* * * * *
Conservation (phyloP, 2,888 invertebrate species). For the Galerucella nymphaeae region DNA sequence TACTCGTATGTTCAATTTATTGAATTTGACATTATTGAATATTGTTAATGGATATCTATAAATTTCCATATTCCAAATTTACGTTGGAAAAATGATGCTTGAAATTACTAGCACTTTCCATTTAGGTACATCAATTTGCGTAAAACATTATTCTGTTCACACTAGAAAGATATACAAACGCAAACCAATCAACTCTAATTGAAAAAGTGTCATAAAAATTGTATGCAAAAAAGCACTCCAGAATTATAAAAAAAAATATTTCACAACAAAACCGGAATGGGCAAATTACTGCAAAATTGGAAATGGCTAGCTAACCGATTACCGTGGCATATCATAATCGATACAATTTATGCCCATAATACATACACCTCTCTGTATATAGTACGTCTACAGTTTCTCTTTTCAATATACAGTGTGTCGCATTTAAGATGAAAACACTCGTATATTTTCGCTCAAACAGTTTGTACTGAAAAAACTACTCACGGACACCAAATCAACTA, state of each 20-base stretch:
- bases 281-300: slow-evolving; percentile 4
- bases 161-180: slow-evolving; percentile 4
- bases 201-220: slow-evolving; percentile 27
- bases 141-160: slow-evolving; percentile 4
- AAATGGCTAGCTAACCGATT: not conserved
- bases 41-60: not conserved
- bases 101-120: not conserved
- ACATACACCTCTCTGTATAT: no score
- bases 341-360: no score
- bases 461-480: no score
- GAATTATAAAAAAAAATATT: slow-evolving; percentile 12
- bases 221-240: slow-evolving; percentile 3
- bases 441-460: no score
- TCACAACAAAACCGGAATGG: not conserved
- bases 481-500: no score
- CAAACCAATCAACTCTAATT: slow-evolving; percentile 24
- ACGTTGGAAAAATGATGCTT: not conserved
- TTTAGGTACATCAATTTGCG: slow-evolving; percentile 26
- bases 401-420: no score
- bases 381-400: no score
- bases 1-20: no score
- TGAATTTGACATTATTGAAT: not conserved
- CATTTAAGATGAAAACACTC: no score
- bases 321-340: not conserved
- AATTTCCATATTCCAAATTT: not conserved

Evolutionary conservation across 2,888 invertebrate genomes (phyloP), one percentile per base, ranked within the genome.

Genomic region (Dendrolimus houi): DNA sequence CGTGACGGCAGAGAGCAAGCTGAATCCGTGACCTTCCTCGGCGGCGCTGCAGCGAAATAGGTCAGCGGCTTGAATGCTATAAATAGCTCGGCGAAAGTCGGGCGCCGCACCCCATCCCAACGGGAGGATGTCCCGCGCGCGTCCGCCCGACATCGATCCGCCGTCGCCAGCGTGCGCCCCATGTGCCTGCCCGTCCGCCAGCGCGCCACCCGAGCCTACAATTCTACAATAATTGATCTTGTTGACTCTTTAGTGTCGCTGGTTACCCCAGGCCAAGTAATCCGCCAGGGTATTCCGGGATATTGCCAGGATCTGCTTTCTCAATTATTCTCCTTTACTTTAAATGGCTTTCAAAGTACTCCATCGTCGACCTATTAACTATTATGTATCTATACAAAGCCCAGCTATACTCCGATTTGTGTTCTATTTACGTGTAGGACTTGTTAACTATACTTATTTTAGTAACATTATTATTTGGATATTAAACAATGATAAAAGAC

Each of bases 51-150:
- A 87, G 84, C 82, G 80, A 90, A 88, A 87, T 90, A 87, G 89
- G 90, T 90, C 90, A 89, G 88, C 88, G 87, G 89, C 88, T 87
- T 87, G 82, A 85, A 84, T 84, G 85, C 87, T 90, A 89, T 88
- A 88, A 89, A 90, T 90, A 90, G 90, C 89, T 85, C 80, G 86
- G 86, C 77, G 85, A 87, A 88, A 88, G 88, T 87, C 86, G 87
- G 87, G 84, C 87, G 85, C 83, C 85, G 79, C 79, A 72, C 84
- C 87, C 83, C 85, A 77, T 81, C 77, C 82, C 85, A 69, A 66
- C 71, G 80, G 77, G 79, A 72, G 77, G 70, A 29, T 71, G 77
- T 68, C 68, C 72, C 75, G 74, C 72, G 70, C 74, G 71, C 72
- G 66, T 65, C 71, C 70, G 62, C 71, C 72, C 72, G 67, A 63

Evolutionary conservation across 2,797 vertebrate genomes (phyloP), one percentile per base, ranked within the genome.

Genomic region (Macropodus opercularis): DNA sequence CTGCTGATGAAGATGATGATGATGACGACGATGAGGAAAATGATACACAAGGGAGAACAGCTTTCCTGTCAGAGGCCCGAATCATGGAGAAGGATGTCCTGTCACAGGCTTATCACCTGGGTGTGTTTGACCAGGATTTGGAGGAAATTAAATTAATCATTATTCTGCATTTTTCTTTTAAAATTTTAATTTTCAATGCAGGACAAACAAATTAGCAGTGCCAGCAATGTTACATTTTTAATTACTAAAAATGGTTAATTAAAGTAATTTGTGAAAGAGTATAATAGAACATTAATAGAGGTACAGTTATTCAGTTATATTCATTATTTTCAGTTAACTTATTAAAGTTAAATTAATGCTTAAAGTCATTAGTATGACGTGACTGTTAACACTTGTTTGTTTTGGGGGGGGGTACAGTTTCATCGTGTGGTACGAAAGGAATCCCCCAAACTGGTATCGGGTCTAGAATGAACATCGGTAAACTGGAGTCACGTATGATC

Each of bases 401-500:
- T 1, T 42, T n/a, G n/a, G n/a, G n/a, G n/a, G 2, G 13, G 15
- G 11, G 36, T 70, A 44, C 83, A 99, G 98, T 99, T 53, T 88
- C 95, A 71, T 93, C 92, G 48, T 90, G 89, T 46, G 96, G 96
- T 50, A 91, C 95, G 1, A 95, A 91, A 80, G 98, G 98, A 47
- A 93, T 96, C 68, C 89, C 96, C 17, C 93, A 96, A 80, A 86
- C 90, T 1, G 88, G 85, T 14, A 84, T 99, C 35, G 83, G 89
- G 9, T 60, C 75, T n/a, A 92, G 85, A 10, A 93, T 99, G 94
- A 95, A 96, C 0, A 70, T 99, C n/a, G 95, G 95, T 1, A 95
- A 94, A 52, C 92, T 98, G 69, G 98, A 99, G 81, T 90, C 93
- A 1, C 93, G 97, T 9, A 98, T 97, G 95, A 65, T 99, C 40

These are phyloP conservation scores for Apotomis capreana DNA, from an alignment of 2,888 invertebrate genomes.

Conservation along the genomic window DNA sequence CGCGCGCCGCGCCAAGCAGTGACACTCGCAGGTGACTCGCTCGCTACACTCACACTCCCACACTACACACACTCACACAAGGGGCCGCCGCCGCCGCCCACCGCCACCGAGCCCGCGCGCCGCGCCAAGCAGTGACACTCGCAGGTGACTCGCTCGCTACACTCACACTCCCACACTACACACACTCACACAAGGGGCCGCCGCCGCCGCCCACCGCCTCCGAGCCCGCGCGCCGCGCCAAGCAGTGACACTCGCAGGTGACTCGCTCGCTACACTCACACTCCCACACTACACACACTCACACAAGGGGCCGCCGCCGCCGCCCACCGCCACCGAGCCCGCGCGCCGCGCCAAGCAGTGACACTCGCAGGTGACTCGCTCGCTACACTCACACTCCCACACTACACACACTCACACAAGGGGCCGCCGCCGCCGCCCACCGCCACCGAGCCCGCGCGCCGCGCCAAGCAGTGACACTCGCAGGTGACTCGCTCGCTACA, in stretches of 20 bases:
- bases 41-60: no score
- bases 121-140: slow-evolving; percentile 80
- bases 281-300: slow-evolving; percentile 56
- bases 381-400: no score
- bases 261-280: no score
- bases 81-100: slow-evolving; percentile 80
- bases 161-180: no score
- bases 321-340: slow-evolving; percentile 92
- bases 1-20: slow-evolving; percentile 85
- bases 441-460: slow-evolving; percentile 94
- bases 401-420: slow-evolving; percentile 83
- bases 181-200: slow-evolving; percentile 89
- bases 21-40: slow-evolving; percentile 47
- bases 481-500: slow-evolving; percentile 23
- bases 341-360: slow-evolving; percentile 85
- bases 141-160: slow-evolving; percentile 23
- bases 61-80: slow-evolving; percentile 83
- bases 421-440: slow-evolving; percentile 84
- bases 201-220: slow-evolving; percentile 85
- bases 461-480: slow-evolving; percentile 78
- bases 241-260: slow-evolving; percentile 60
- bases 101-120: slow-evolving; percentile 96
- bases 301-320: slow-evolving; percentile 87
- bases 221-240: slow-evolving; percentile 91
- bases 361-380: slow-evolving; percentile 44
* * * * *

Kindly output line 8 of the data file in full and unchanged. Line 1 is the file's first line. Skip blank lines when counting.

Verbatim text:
- bases 101-120: not conserved